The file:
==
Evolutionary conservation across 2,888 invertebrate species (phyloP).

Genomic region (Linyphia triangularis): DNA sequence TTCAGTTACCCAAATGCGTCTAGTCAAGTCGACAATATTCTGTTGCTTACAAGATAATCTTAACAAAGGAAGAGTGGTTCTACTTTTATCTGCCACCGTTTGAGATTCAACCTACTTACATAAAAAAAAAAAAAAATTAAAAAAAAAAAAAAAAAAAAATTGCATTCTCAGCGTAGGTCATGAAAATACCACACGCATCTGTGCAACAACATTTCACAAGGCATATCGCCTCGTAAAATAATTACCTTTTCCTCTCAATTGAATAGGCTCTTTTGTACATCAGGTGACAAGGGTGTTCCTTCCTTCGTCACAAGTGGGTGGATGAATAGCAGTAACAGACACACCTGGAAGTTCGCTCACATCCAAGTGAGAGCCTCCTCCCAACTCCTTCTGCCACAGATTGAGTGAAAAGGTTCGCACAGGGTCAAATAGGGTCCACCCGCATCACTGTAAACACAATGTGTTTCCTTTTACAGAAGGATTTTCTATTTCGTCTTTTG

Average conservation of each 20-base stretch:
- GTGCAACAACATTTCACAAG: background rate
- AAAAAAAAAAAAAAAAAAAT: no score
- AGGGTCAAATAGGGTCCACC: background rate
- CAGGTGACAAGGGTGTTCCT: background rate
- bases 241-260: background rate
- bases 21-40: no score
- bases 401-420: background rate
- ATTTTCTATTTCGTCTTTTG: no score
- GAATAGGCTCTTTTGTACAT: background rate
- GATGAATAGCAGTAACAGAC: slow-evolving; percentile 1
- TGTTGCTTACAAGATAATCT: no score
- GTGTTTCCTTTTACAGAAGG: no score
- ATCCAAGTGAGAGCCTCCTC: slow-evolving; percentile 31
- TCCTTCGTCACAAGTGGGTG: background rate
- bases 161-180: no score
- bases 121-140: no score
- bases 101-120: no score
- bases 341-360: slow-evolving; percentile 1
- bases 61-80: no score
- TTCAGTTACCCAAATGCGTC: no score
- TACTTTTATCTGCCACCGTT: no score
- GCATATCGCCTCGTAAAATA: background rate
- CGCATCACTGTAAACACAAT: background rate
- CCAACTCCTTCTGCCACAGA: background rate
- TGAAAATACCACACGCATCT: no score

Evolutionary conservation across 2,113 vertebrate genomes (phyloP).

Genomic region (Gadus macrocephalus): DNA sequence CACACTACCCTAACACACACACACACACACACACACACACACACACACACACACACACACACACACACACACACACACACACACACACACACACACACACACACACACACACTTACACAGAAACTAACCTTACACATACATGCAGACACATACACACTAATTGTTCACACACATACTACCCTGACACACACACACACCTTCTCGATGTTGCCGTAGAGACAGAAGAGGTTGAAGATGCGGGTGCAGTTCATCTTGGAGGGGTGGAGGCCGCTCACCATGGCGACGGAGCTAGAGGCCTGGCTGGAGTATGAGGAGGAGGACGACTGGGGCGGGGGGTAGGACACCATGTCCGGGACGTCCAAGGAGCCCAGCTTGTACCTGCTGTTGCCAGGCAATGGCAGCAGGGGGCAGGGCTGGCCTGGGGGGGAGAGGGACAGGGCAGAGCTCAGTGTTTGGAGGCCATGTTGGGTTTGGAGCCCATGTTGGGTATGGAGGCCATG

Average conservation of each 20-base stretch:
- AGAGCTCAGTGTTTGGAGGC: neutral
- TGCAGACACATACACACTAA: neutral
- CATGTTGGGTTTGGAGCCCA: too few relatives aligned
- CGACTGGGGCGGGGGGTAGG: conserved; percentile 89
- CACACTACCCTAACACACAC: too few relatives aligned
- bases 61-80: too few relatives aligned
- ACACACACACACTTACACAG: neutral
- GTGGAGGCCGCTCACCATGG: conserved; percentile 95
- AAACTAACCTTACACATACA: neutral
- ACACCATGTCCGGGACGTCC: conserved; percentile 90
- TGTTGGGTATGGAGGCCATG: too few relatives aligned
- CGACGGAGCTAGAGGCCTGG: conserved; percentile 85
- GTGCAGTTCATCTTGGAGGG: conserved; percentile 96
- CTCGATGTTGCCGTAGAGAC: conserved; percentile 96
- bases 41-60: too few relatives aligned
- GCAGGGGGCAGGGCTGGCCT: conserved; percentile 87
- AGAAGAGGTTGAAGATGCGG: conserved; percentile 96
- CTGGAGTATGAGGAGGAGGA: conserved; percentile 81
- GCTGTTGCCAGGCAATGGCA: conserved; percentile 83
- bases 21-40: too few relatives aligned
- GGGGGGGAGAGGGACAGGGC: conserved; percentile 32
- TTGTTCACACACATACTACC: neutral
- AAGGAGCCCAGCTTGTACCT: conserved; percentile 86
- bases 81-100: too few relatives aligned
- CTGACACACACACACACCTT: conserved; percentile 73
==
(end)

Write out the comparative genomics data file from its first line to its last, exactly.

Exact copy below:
Evolutionary conservation across 2,888 invertebrate species (phyloP).

Genomic region (Linyphia triangularis): DNA sequence TTCAGTTACCCAAATGCGTCTAGTCAAGTCGACAATATTCTGTTGCTTACAAGATAATCTTAACAAAGGAAGAGTGGTTCTACTTTTATCTGCCACCGTTTGAGATTCAACCTACTTACATAAAAAAAAAAAAAAATTAAAAAAAAAAAAAAAAAAAAATTGCATTCTCAGCGTAGGTCATGAAAATACCACACGCATCTGTGCAACAACATTTCACAAGGCATATCGCCTCGTAAAATAATTACCTTTTCCTCTCAATTGAATAGGCTCTTTTGTACATCAGGTGACAAGGGTGTTCCTTCCTTCGTCACAAGTGGGTGGATGAATAGCAGTAACAGACACACCTGGAAGTTCGCTCACATCCAAGTGAGAGCCTCCTCCCAACTCCTTCTGCCACAGATTGAGTGAAAAGGTTCGCACAGGGTCAAATAGGGTCCACCCGCATCACTGTAAACACAATGTGTTTCCTTTTACAGAAGGATTTTCTATTTCGTCTTTTG

Average conservation of each 20-base stretch:
- GTGCAACAACATTTCACAAG: background rate
- AAAAAAAAAAAAAAAAAAAT: no score
- AGGGTCAAATAGGGTCCACC: background rate
- CAGGTGACAAGGGTGTTCCT: background rate
- bases 241-260: background rate
- bases 21-40: no score
- bases 401-420: background rate
- ATTTTCTATTTCGTCTTTTG: no score
- GAATAGGCTCTTTTGTACAT: background rate
- GATGAATAGCAGTAACAGAC: slow-evolving; percentile 1
- TGTTGCTTACAAGATAATCT: no score
- GTGTTTCCTTTTACAGAAGG: no score
- ATCCAAGTGAGAGCCTCCTC: slow-evolving; percentile 31
- TCCTTCGTCACAAGTGGGTG: background rate
- bases 161-180: no score
- bases 121-140: no score
- bases 101-120: no score
- bases 341-360: slow-evolving; percentile 1
- bases 61-80: no score
- TTCAGTTACCCAAATGCGTC: no score
- TACTTTTATCTGCCACCGTT: no score
- GCATATCGCCTCGTAAAATA: background rate
- CGCATCACTGTAAACACAAT: background rate
- CCAACTCCTTCTGCCACAGA: background rate
- TGAAAATACCACACGCATCT: no score

Evolutionary conservation across 2,113 vertebrate genomes (phyloP).

Genomic region (Gadus macrocephalus): DNA sequence CACACTACCCTAACACACACACACACACACACACACACACACACACACACACACACACACACACACACACACACACACACACACACACACACACACACACACACACACACACTTACACAGAAACTAACCTTACACATACATGCAGACACATACACACTAATTGTTCACACACATACTACCCTGACACACACACACACCTTCTCGATGTTGCCGTAGAGACAGAAGAGGTTGAAGATGCGGGTGCAGTTCATCTTGGAGGGGTGGAGGCCGCTCACCATGGCGACGGAGCTAGAGGCCTGGCTGGAGTATGAGGAGGAGGACGACTGGGGCGGGGGGTAGGACACCATGTCCGGGACGTCCAAGGAGCCCAGCTTGTACCTGCTGTTGCCAGGCAATGGCAGCAGGGGGCAGGGCTGGCCTGGGGGGGAGAGGGACAGGGCAGAGCTCAGTGTTTGGAGGCCATGTTGGGTTTGGAGCCCATGTTGGGTATGGAGGCCATG

Average conservation of each 20-base stretch:
- AGAGCTCAGTGTTTGGAGGC: neutral
- TGCAGACACATACACACTAA: neutral
- CATGTTGGGTTTGGAGCCCA: too few relatives aligned
- CGACTGGGGCGGGGGGTAGG: conserved; percentile 89
- CACACTACCCTAACACACAC: too few relatives aligned
- bases 61-80: too few relatives aligned
- ACACACACACACTTACACAG: neutral
- GTGGAGGCCGCTCACCATGG: conserved; percentile 95
- AAACTAACCTTACACATACA: neutral
- ACACCATGTCCGGGACGTCC: conserved; percentile 90
- TGTTGGGTATGGAGGCCATG: too few relatives aligned
- CGACGGAGCTAGAGGCCTGG: conserved; percentile 85
- GTGCAGTTCATCTTGGAGGG: conserved; percentile 96
- CTCGATGTTGCCGTAGAGAC: conserved; percentile 96
- bases 41-60: too few relatives aligned
- GCAGGGGGCAGGGCTGGCCT: conserved; percentile 87
- AGAAGAGGTTGAAGATGCGG: conserved; percentile 96
- CTGGAGTATGAGGAGGAGGA: conserved; percentile 81
- GCTGTTGCCAGGCAATGGCA: conserved; percentile 83
- bases 21-40: too few relatives aligned
- GGGGGGGAGAGGGACAGGGC: conserved; percentile 32
- TTGTTCACACACATACTACC: neutral
- AAGGAGCCCAGCTTGTACCT: conserved; percentile 86
- bases 81-100: too few relatives aligned
- CTGACACACACACACACCTT: conserved; percentile 73